In terms of what actually happens during group process, most
traditional small groups are discussion groups. The hope is that, in
the process of discussing something, people will develop more
meaningful relationships or that they will learn things. I really
enjoy discussion. It can be a wonderful, educational, and stimulating
experience. But, let's be clear - discussion is rarely the 'stuff' of
personal transformation. I can discuss my issues until I am blue in
the face but it will not result in personal change unless empowered by
other dynamics. It's worth noting that there are no specific biblical
promises about discussion - there are no texts which say 'blessed are
those who discuss'. It is also worth mentioning that those of us who
use our cognitive skills to support our dissociative tendencies, may
enjoy discussion for the wrong reasons. Many of us have learned how to
'hide out' in discussion groups. I learned very early that I could use
the discussion dynamic to avoid letting people know who I really am.
If I was creative and energetic as a discussion group leader, I could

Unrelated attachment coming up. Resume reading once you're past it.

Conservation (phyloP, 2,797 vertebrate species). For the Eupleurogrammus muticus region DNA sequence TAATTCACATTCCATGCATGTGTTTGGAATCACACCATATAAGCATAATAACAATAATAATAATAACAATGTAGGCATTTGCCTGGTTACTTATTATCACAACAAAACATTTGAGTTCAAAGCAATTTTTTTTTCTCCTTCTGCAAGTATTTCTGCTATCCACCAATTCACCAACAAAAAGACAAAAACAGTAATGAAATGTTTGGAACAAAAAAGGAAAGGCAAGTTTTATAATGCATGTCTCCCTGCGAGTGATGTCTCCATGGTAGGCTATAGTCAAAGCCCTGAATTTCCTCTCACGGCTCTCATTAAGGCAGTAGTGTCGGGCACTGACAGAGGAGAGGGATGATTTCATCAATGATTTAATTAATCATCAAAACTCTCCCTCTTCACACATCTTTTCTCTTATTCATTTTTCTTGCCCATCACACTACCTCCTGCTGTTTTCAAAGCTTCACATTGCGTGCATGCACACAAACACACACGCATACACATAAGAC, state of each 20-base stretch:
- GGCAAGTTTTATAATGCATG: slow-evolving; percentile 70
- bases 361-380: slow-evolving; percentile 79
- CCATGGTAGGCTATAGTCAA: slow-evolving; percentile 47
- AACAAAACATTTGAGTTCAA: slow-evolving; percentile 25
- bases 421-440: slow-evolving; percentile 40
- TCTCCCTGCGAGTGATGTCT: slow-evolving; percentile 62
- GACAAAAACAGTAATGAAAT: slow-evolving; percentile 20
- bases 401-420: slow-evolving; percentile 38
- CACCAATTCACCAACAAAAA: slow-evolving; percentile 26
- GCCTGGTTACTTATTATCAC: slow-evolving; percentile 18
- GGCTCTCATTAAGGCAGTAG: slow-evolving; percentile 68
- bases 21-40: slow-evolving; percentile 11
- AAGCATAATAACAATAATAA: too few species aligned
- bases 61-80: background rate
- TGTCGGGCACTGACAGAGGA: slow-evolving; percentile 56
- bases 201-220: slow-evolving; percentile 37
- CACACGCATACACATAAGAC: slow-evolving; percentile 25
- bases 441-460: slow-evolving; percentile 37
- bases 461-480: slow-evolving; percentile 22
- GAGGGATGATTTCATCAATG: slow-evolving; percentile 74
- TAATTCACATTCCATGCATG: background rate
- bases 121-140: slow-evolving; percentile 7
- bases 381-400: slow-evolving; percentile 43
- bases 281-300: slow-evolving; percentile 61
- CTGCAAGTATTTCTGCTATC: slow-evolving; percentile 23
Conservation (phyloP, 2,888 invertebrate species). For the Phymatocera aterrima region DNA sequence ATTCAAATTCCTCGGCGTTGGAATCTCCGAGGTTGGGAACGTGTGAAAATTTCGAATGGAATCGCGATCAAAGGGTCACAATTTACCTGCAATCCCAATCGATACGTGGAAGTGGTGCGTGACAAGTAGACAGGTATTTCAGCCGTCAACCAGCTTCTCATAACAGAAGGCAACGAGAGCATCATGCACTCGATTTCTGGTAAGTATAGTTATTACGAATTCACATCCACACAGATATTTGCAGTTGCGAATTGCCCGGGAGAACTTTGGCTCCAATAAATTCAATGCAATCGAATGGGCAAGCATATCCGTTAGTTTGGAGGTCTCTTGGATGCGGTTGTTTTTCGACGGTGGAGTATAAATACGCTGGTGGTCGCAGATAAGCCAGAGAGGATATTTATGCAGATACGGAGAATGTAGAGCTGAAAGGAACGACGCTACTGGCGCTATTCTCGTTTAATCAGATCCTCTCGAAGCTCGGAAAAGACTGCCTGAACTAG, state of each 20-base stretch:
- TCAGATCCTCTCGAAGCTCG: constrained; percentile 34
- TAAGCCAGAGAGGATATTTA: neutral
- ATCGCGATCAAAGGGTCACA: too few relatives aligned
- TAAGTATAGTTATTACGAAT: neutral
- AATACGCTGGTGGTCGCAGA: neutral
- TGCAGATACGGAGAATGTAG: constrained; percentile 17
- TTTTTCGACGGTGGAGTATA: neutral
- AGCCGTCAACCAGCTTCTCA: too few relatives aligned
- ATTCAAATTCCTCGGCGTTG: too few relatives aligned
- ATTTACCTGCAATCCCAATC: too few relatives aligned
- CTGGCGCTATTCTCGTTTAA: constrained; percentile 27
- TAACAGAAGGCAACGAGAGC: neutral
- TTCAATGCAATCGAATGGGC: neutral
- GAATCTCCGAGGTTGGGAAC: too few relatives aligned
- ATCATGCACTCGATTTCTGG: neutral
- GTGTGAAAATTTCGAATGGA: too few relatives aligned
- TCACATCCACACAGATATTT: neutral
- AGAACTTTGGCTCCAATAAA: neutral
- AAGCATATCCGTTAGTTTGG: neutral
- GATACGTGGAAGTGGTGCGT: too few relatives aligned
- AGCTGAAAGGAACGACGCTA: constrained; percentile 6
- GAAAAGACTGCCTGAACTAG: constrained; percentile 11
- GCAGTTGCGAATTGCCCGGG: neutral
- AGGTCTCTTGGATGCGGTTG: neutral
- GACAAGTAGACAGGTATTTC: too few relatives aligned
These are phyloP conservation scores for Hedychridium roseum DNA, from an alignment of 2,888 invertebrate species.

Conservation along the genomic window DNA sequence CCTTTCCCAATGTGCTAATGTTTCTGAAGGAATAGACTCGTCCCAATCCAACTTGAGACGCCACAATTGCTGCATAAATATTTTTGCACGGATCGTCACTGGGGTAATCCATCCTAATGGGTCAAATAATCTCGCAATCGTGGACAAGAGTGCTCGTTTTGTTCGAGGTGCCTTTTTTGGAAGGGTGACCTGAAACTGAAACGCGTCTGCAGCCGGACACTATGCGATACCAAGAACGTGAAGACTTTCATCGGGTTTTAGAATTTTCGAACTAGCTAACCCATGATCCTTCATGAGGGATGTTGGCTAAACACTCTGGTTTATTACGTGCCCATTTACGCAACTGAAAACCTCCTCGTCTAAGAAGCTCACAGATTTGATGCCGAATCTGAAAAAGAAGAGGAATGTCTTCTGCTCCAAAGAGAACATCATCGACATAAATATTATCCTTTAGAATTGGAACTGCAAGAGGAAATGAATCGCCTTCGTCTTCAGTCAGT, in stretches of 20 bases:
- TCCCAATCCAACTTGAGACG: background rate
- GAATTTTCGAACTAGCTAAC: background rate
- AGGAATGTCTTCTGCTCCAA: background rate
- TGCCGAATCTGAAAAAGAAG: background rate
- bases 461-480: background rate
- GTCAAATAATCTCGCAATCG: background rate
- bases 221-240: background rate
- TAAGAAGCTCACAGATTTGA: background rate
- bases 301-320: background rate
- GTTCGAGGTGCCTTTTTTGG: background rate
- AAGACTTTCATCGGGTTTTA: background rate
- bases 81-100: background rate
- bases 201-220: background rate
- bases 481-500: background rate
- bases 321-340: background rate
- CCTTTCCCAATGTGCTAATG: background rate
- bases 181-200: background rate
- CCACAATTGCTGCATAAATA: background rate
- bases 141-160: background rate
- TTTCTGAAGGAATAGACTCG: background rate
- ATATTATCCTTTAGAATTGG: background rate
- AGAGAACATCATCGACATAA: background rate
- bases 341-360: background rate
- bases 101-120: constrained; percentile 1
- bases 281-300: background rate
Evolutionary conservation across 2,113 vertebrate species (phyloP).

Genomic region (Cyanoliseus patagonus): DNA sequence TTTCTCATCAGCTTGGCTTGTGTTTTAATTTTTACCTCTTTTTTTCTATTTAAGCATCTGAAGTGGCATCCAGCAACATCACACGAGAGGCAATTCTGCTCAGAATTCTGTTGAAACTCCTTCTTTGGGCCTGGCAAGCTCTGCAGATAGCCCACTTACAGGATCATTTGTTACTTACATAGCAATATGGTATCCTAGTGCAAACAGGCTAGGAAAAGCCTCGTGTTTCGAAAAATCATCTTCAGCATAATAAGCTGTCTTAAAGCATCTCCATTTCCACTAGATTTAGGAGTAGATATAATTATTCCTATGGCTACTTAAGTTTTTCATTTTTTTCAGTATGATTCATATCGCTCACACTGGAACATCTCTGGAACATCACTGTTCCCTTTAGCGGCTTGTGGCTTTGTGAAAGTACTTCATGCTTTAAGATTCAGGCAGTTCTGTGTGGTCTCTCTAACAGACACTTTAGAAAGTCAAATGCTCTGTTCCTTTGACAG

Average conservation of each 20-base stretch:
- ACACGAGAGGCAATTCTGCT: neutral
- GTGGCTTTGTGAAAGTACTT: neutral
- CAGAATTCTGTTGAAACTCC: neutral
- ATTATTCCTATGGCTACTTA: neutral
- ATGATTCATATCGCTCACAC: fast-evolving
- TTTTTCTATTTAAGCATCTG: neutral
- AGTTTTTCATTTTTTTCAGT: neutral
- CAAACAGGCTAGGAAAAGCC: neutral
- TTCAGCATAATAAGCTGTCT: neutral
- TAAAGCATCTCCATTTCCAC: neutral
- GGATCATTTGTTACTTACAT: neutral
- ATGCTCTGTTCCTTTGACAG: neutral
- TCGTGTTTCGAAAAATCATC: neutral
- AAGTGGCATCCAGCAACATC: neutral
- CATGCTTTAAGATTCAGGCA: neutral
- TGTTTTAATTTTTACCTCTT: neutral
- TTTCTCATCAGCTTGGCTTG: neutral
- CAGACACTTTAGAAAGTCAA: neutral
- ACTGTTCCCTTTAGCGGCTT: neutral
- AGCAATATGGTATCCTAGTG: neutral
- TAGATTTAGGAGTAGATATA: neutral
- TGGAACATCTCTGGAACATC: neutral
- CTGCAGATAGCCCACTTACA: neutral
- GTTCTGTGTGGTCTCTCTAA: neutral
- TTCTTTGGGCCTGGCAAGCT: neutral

feel good about my competence and even impress people with 'what I
thought about things.' But 'what I thought about things,' while
important, is only a very small part of me. For me, keeping groups
focused on discussion was a way of guaranteeing that my deep emotional
pain would be safely and securely hidden.
Recovery groups rarely emphasize discussion-centered group dynamics
and in many cases go to great lengths to eliminate discussion[often
called 'cross talk'] from group dynamics. What replaces discussion as
a group dynamic is typically the dynamic of testimony. Whatever else
may be going on, the development of recovery groups in the local
church represents a recovery of 'testimony' as a spiritual discipline.
Testimony, in brief, is a story telling discipline - it involves
saying aloud part of my life's story in such a way as to clarify how I
have (or haven't) experienced God at work. Like confession, testimony
is a social discipline which builds in us a capacity for the truth.
Recovery groups typically spend most of group time allowing group
members to tell their stories. It is a simple but very powerful
If you learn in your small group or bible study that Mary is having
surgery this week, you would probably assume that you were providing
Mary with a valuable service by calling the people who head up the
'prayer chain' at your church and telling them about the pending
surgery. The more people who know about Mary's situation, the better.
Failing to pass on this information might, in fact, be construed as a
failure to 'care'. This is often called 'sharing' and it is understood
by people who do this sort of thing to be a practical way of
expressing love and concern. If, however, you learn in your recovery
group that Mary is having surgery this week, and you choose to pass on
this information to anybody, for any reason, without Mary's explicit